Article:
- any of numerous small, active songbirds of the family Troglodytidae, especially Troglodytes troglodytes, of the Northern Hemisphere, having dark-brown plumage barred with black and a short, upright tail.Compare house wren, marsh wren, rock wren, winter wren.
- any of various similar, unrelated birds, especially any of several Old World warblers.
Origin of wren
- a member of the Wrens.
Origin of Wren1
- Sir Christopher,1632–1723, English architect.
- Percival Christopher,1885–1941, English novelist.
Examples from the Web for wren
As an example, on the street yesterday I found a Winter Wren.How I Write: Jared Diamond
November 20, 2013
Their son, Wren, was born on March 9, 2010, shortly after noon.
With every breath, Wren made a cooing noise, but Jones looked online and saw that lots of newborns make funny sounds.
The wren, after satisfying its animosity, returned to the beam.The History of Louisiana
Le Page Du Pratz
"I like to think of the children at Wren's End," Fay said dreamily.
No one could see anything odd in his calling at Wren's End to see William.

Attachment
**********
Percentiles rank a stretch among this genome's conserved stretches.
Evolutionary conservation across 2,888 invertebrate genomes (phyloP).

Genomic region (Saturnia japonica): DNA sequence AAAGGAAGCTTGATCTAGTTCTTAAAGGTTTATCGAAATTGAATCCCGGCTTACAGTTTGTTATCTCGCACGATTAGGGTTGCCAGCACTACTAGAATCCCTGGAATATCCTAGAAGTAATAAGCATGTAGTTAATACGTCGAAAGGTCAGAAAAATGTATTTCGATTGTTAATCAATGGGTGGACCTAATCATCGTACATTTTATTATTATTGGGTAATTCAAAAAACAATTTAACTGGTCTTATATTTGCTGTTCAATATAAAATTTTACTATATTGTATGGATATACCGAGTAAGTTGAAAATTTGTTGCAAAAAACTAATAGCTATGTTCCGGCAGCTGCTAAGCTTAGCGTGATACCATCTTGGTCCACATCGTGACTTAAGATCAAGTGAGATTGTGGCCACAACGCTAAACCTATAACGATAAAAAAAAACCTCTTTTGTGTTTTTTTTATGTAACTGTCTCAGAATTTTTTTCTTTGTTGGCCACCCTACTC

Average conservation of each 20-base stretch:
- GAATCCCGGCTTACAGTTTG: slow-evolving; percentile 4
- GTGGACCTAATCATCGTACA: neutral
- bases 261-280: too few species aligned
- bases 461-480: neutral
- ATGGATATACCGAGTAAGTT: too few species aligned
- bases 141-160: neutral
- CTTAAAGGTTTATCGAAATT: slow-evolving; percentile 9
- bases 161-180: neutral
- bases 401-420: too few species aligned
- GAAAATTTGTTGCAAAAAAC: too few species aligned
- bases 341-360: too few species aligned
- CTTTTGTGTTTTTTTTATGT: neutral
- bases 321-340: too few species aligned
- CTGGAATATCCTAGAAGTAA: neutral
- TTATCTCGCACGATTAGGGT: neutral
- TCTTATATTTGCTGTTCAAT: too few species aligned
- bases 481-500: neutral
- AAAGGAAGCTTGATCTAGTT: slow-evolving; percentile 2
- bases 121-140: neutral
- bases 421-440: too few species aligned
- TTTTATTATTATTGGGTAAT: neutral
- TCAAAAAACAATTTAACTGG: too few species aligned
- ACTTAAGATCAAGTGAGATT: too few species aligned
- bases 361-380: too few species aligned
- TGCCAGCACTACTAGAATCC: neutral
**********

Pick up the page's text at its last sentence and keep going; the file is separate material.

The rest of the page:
It was their first day at Wren's End, and the weather was kind.
Vaguely she stared round the room, the most charming room in Wren's End.
- any small brown passerine songbird of the chiefly American family Troglodytidae, esp Troglodytes troglodytes (wren in Britain, winter wren in the US and Canada). They have a slender bill and feed on insects
- any of various similar birds of the families Muscicapidae (Australian warblers), Xenicidae (New Zealand wrens), etc
- history informal (in Britain and certain other nations) a member of the former Women's Royal Naval Service
- Sir Christopher. 1632–1723, English architect. He designed St Paul's Cathedral and over 50 other London churches after the Great Fire as well as many secular buildings
Word Origin and History for wren
Old English wrenna, metathesis variation of earlier werna, a West Germanic word of uncertain origin. Cf. Icelandic rindill, Old High German wrendo, wrendilo "wren." The bird's name in other languages usually denotes "royalty" (cf. Latin regulus), in reference to its golden crest.